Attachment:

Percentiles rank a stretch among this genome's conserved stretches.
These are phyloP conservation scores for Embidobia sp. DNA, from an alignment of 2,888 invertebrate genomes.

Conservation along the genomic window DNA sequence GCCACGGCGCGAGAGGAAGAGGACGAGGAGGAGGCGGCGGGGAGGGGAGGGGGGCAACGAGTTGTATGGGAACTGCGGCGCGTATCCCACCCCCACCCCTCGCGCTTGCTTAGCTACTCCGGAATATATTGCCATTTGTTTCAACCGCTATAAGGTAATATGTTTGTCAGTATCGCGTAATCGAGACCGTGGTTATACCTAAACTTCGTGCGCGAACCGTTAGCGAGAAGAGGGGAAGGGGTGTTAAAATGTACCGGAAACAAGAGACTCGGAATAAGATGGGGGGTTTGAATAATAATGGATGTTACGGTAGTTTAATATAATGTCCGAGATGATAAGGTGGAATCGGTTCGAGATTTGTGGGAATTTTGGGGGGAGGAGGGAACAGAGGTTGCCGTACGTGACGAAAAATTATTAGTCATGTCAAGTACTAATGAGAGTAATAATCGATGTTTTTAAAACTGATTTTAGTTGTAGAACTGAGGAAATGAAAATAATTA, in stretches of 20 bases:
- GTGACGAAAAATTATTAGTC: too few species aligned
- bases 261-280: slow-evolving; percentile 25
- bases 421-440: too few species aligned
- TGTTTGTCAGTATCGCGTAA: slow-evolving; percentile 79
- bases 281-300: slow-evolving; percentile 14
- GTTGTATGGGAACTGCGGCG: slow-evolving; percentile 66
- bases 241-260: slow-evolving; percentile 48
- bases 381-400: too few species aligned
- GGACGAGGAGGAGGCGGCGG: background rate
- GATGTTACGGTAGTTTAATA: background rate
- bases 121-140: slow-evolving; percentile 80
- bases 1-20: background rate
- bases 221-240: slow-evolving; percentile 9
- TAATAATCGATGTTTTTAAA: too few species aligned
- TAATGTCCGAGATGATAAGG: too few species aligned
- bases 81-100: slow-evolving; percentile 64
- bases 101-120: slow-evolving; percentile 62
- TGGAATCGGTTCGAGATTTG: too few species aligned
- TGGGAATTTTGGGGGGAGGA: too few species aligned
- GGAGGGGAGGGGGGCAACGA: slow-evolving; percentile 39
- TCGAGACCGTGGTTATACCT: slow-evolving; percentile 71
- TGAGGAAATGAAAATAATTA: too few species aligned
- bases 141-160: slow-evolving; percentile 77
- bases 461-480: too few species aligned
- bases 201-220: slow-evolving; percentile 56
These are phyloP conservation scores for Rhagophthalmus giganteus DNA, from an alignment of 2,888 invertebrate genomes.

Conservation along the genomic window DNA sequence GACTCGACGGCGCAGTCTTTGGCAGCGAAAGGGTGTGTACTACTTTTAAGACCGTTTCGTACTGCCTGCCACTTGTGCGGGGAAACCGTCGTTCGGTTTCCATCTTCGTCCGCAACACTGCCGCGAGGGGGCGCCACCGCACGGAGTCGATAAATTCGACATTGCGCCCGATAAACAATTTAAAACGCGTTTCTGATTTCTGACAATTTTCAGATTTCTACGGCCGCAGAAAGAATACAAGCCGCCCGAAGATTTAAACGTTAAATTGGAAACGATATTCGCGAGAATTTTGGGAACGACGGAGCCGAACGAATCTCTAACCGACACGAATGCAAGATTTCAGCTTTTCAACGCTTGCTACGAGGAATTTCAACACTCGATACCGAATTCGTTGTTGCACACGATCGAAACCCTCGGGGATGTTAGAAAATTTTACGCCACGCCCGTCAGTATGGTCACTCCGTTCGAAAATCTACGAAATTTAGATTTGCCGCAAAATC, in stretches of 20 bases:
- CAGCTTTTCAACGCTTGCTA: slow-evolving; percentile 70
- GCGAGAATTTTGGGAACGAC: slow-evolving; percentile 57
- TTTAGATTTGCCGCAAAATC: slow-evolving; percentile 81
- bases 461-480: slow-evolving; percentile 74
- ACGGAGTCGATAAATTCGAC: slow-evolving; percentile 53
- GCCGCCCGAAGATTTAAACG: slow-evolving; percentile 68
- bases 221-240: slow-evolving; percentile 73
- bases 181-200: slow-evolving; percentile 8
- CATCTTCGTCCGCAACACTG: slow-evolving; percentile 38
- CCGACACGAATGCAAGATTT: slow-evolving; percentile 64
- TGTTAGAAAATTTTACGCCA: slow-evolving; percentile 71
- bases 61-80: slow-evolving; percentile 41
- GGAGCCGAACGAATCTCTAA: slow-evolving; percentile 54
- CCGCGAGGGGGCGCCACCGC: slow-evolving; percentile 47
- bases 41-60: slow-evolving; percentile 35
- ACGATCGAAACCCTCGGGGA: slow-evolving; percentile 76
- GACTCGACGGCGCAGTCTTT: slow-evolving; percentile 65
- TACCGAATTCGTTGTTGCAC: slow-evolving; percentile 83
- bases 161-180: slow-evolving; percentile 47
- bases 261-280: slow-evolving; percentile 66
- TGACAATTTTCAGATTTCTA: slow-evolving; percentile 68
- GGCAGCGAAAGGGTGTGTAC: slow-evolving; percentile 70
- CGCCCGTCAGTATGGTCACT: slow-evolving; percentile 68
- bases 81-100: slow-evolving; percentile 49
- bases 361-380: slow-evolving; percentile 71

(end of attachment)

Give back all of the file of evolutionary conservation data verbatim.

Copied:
Percentiles rank a stretch among this genome's conserved stretches.
These are phyloP conservation scores for Embidobia sp. DNA, from an alignment of 2,888 invertebrate genomes.

Conservation along the genomic window DNA sequence GCCACGGCGCGAGAGGAAGAGGACGAGGAGGAGGCGGCGGGGAGGGGAGGGGGGCAACGAGTTGTATGGGAACTGCGGCGCGTATCCCACCCCCACCCCTCGCGCTTGCTTAGCTACTCCGGAATATATTGCCATTTGTTTCAACCGCTATAAGGTAATATGTTTGTCAGTATCGCGTAATCGAGACCGTGGTTATACCTAAACTTCGTGCGCGAACCGTTAGCGAGAAGAGGGGAAGGGGTGTTAAAATGTACCGGAAACAAGAGACTCGGAATAAGATGGGGGGTTTGAATAATAATGGATGTTACGGTAGTTTAATATAATGTCCGAGATGATAAGGTGGAATCGGTTCGAGATTTGTGGGAATTTTGGGGGGAGGAGGGAACAGAGGTTGCCGTACGTGACGAAAAATTATTAGTCATGTCAAGTACTAATGAGAGTAATAATCGATGTTTTTAAAACTGATTTTAGTTGTAGAACTGAGGAAATGAAAATAATTA, in stretches of 20 bases:
- GTGACGAAAAATTATTAGTC: too few species aligned
- bases 261-280: slow-evolving; percentile 25
- bases 421-440: too few species aligned
- TGTTTGTCAGTATCGCGTAA: slow-evolving; percentile 79
- bases 281-300: slow-evolving; percentile 14
- GTTGTATGGGAACTGCGGCG: slow-evolving; percentile 66
- bases 241-260: slow-evolving; percentile 48
- bases 381-400: too few species aligned
- GGACGAGGAGGAGGCGGCGG: background rate
- GATGTTACGGTAGTTTAATA: background rate
- bases 121-140: slow-evolving; percentile 80
- bases 1-20: background rate
- bases 221-240: slow-evolving; percentile 9
- TAATAATCGATGTTTTTAAA: too few species aligned
- TAATGTCCGAGATGATAAGG: too few species aligned
- bases 81-100: slow-evolving; percentile 64
- bases 101-120: slow-evolving; percentile 62
- TGGAATCGGTTCGAGATTTG: too few species aligned
- TGGGAATTTTGGGGGGAGGA: too few species aligned
- GGAGGGGAGGGGGGCAACGA: slow-evolving; percentile 39
- TCGAGACCGTGGTTATACCT: slow-evolving; percentile 71
- TGAGGAAATGAAAATAATTA: too few species aligned
- bases 141-160: slow-evolving; percentile 77
- bases 461-480: too few species aligned
- bases 201-220: slow-evolving; percentile 56
These are phyloP conservation scores for Rhagophthalmus giganteus DNA, from an alignment of 2,888 invertebrate genomes.

Conservation along the genomic window DNA sequence GACTCGACGGCGCAGTCTTTGGCAGCGAAAGGGTGTGTACTACTTTTAAGACCGTTTCGTACTGCCTGCCACTTGTGCGGGGAAACCGTCGTTCGGTTTCCATCTTCGTCCGCAACACTGCCGCGAGGGGGCGCCACCGCACGGAGTCGATAAATTCGACATTGCGCCCGATAAACAATTTAAAACGCGTTTCTGATTTCTGACAATTTTCAGATTTCTACGGCCGCAGAAAGAATACAAGCCGCCCGAAGATTTAAACGTTAAATTGGAAACGATATTCGCGAGAATTTTGGGAACGACGGAGCCGAACGAATCTCTAACCGACACGAATGCAAGATTTCAGCTTTTCAACGCTTGCTACGAGGAATTTCAACACTCGATACCGAATTCGTTGTTGCACACGATCGAAACCCTCGGGGATGTTAGAAAATTTTACGCCACGCCCGTCAGTATGGTCACTCCGTTCGAAAATCTACGAAATTTAGATTTGCCGCAAAATC, in stretches of 20 bases:
- CAGCTTTTCAACGCTTGCTA: slow-evolving; percentile 70
- GCGAGAATTTTGGGAACGAC: slow-evolving; percentile 57
- TTTAGATTTGCCGCAAAATC: slow-evolving; percentile 81
- bases 461-480: slow-evolving; percentile 74
- ACGGAGTCGATAAATTCGAC: slow-evolving; percentile 53
- GCCGCCCGAAGATTTAAACG: slow-evolving; percentile 68
- bases 221-240: slow-evolving; percentile 73
- bases 181-200: slow-evolving; percentile 8
- CATCTTCGTCCGCAACACTG: slow-evolving; percentile 38
- CCGACACGAATGCAAGATTT: slow-evolving; percentile 64
- TGTTAGAAAATTTTACGCCA: slow-evolving; percentile 71
- bases 61-80: slow-evolving; percentile 41
- GGAGCCGAACGAATCTCTAA: slow-evolving; percentile 54
- CCGCGAGGGGGCGCCACCGC: slow-evolving; percentile 47
- bases 41-60: slow-evolving; percentile 35
- ACGATCGAAACCCTCGGGGA: slow-evolving; percentile 76
- GACTCGACGGCGCAGTCTTT: slow-evolving; percentile 65
- TACCGAATTCGTTGTTGCAC: slow-evolving; percentile 83
- bases 161-180: slow-evolving; percentile 47
- bases 261-280: slow-evolving; percentile 66
- TGACAATTTTCAGATTTCTA: slow-evolving; percentile 68
- GGCAGCGAAAGGGTGTGTAC: slow-evolving; percentile 70
- CGCCCGTCAGTATGGTCACT: slow-evolving; percentile 68
- bases 81-100: slow-evolving; percentile 49
- bases 361-380: slow-evolving; percentile 71